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State Representative Karen Clark

273 State Office BuildingState Office Building
100 Rev. Dr. Martin Luther King Jr. Blvd.
651-296-0294

For more information contact: Ted Modrich 651-296-5809

Posted: 2011-05-21 00:00:00
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Press/News Releases

TRANSCRIPT OF REMARKS ON MARRIAGE AMENDMENT


(SAINT PAUL) — State Representative Karen Clark’s floor speech on the motion to re-refer the marriage amendment to the Judiciary Committee:

“This is a very personal issue for me. So I will begin with that. It’s also a very important community and civil rights issue, so I will talk more about later.

“I have talked with many of you over the years, dear colleagues. Some of you know me fairly well and others only recently. Those who do know me know that I am in a long-term committed lesbian relationship with my partner, Jacquelyn and know that I have a loving family, extended family and community who honors our relationship; celebrates it. Jackie and I have been committed partners for more than 22 years, probably longer than many of you have been heterosexually married. We are faithful partners who take care of each other in all the ways faithful spouses do. We’ve been through thick and thin together.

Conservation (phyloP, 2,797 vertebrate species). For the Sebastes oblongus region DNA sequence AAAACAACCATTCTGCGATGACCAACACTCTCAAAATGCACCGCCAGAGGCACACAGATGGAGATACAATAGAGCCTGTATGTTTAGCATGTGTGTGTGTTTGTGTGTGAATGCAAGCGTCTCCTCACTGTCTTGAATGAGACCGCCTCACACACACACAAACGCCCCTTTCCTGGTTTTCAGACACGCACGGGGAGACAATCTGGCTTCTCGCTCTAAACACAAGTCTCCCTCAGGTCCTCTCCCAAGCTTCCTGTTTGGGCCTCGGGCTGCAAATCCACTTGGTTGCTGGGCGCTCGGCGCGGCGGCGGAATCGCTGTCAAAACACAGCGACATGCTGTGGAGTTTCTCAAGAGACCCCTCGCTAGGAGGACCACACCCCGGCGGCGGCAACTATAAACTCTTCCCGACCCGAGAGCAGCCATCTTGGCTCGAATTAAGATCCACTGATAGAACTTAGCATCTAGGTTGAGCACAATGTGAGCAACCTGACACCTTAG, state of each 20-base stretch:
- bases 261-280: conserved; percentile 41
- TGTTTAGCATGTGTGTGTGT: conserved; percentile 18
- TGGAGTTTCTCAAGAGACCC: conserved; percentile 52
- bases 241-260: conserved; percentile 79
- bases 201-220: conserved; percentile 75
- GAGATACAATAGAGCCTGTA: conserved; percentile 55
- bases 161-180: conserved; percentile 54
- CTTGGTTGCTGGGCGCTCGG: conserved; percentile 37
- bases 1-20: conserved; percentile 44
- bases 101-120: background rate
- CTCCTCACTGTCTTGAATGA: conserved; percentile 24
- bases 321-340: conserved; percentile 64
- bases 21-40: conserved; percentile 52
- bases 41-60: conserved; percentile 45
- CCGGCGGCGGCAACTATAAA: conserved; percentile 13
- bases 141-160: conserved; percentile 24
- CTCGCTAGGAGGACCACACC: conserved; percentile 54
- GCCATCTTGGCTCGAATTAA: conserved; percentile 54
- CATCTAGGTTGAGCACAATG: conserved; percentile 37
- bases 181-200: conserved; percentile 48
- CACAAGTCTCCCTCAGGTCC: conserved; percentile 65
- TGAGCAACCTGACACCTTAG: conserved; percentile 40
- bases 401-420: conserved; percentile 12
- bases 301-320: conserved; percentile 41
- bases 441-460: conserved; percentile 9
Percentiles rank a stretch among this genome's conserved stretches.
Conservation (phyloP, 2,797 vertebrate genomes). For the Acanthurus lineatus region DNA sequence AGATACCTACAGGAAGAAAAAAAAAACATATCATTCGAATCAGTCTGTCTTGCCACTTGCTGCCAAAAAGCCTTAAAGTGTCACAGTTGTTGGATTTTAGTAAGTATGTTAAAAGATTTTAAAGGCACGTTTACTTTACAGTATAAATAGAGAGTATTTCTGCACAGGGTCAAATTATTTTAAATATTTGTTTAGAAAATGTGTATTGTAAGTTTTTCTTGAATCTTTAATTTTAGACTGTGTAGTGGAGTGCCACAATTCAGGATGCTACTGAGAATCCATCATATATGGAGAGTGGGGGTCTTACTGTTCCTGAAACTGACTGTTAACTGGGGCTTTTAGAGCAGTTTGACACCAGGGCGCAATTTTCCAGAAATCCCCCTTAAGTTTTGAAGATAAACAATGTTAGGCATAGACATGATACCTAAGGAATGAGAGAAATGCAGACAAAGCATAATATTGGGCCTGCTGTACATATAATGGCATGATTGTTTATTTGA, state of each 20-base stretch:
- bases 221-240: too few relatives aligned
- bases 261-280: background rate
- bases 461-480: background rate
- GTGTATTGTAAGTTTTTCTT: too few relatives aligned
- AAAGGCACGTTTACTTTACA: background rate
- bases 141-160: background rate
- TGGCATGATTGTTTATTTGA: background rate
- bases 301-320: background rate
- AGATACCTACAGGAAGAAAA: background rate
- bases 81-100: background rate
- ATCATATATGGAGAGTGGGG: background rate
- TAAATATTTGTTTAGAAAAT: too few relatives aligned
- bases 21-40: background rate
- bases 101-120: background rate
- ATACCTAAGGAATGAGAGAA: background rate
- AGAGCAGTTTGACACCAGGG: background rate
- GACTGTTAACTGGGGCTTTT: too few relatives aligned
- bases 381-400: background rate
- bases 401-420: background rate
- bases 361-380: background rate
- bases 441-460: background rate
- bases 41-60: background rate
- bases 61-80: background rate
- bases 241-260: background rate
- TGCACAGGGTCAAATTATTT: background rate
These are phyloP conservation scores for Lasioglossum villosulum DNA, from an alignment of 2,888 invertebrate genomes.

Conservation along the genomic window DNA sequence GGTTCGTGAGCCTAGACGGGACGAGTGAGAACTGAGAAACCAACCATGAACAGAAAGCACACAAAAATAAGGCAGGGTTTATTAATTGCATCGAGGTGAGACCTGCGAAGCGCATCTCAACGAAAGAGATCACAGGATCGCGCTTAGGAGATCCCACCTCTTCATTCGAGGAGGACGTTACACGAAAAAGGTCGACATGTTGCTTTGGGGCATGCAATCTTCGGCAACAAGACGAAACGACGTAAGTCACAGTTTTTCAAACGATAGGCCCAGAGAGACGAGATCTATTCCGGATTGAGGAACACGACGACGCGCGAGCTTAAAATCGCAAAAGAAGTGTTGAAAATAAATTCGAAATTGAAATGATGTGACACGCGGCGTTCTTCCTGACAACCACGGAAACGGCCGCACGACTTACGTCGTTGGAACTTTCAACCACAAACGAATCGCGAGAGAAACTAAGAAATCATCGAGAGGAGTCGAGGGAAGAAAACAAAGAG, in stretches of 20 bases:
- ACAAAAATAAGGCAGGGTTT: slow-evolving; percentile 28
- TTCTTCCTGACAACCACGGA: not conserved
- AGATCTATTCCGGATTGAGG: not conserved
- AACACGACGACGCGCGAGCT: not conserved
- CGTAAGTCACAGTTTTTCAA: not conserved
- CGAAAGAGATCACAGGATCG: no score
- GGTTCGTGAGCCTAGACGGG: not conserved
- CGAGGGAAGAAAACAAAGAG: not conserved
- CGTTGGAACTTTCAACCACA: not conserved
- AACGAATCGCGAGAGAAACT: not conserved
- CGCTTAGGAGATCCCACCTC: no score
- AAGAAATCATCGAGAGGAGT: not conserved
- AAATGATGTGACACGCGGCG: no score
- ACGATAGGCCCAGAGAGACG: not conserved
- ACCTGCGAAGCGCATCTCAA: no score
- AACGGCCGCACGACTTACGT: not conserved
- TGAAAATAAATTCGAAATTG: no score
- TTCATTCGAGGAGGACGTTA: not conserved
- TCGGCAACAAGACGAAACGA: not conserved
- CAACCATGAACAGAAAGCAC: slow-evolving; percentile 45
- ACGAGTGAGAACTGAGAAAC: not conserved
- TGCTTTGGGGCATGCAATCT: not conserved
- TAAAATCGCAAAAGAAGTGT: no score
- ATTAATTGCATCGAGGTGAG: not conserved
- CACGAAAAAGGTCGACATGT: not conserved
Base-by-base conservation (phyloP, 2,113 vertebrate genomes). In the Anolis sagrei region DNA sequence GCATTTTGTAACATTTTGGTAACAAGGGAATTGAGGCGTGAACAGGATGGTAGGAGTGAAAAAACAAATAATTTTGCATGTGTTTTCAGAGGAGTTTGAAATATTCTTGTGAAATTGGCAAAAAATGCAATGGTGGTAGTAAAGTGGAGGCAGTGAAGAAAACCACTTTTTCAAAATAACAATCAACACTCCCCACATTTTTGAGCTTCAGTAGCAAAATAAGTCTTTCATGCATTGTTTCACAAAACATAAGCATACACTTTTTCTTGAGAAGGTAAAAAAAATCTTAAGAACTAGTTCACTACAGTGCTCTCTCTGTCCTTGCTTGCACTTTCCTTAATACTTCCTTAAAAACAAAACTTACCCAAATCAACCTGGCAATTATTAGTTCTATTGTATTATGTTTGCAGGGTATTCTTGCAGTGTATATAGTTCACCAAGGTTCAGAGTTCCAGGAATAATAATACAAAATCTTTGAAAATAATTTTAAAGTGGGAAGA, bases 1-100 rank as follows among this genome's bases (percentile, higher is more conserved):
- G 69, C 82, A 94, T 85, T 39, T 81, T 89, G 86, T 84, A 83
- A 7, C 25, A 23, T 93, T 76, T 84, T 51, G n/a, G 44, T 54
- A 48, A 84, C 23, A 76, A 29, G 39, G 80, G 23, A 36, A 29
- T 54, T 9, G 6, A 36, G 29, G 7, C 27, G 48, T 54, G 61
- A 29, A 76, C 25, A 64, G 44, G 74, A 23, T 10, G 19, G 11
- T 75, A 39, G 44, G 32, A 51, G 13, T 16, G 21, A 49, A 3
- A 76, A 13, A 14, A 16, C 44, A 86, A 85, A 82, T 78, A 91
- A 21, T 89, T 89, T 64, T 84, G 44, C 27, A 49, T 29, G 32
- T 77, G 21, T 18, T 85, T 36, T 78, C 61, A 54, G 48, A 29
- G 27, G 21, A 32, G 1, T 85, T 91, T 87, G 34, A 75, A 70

“Right now we are both going through something that many people of our generation go through – caring for our aging parents who are experiencing major health challenges related to age. Last year we brought Jackie’s parents up from Missouri to be near us. Her dad is struggling with Parkinson’s disease and Jackie is an only child. So they are here living in an elders community that can provide progressive health care options. My dad has been is in the Veteran’s hospital in Sioux Falls, S. Dakota for the last 3 months. He was living independently with one of my brothers in his own home in the village of Kenneth, Minnesota until he fell down his basement steps 3 months ago. Both are Dads are WW 2 veterans who suffered disabilities due to the war. Jackie’s Dad was awarded two purple hearts—something we didn’t know about until we moved him here. He didn’t talk about the war much.